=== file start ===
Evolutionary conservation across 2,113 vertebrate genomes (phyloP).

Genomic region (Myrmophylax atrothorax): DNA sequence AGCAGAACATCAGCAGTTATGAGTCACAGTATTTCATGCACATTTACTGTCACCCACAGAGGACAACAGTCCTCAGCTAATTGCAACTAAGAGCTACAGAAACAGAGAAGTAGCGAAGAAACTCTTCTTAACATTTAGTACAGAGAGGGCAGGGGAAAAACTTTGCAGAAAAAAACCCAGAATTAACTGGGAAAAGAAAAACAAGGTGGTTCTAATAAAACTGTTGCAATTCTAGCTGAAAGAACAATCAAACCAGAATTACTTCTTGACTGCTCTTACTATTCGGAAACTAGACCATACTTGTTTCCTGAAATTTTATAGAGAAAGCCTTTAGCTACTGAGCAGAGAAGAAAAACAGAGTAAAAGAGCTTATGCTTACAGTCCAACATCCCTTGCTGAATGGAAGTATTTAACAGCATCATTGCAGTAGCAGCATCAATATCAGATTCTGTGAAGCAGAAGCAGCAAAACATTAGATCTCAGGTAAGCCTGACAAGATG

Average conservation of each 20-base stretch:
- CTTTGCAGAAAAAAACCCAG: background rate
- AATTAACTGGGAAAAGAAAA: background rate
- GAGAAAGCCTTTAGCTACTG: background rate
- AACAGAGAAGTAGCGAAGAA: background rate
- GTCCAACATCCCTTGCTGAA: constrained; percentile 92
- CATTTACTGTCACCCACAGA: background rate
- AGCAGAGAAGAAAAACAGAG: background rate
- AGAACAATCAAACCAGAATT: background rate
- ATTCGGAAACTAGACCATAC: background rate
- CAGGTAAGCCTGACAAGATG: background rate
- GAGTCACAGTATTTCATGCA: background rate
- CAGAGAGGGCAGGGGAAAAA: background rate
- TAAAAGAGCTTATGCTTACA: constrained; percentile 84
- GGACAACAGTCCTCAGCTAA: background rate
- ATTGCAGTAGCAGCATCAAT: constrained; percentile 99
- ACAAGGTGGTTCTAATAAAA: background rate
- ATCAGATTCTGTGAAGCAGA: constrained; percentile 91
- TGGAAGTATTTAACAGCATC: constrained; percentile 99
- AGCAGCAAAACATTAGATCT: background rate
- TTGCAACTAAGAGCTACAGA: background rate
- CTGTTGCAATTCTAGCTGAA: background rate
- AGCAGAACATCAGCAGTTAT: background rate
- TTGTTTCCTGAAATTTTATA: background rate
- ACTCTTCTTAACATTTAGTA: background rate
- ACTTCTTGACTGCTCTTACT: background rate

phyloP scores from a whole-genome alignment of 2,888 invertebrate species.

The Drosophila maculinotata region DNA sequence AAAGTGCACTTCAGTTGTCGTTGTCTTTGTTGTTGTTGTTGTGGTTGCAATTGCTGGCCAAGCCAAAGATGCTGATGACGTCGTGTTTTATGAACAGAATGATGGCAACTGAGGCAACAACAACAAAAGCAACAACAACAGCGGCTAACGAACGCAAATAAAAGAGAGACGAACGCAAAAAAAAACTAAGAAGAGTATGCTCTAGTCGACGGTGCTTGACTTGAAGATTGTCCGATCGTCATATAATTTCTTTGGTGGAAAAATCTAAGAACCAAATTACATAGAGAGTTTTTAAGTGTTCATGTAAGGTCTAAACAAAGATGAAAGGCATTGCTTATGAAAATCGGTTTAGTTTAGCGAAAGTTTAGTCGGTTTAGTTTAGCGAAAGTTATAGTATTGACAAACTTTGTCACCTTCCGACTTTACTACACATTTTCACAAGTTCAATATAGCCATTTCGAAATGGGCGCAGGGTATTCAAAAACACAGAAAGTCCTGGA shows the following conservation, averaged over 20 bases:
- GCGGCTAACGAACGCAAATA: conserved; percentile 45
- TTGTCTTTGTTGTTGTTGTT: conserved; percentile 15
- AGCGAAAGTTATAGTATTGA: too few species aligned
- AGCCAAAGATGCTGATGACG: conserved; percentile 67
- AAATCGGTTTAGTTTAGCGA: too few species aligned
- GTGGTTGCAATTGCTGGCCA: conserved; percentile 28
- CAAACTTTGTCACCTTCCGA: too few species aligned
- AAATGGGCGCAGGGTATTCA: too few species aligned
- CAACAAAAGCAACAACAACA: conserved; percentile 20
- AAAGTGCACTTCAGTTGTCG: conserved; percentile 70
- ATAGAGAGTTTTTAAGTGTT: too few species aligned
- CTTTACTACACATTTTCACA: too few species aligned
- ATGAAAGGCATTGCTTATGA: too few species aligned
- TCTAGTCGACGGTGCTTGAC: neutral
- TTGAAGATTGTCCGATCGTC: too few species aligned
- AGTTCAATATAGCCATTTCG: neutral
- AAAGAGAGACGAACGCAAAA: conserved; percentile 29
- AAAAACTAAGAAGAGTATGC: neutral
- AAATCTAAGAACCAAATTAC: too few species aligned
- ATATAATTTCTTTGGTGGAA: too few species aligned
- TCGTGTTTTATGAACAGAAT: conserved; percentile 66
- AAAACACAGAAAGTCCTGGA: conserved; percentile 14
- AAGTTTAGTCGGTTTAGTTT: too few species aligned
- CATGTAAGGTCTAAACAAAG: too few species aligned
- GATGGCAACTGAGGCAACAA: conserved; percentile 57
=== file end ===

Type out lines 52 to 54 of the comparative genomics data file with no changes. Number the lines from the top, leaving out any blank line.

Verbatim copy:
- AAAACACAGAAAGTCCTGGA: conserved; percentile 14
- AAGTTTAGTCGGTTTAGTTT: too few species aligned
- CATGTAAGGTCTAAACAAAG: too few species aligned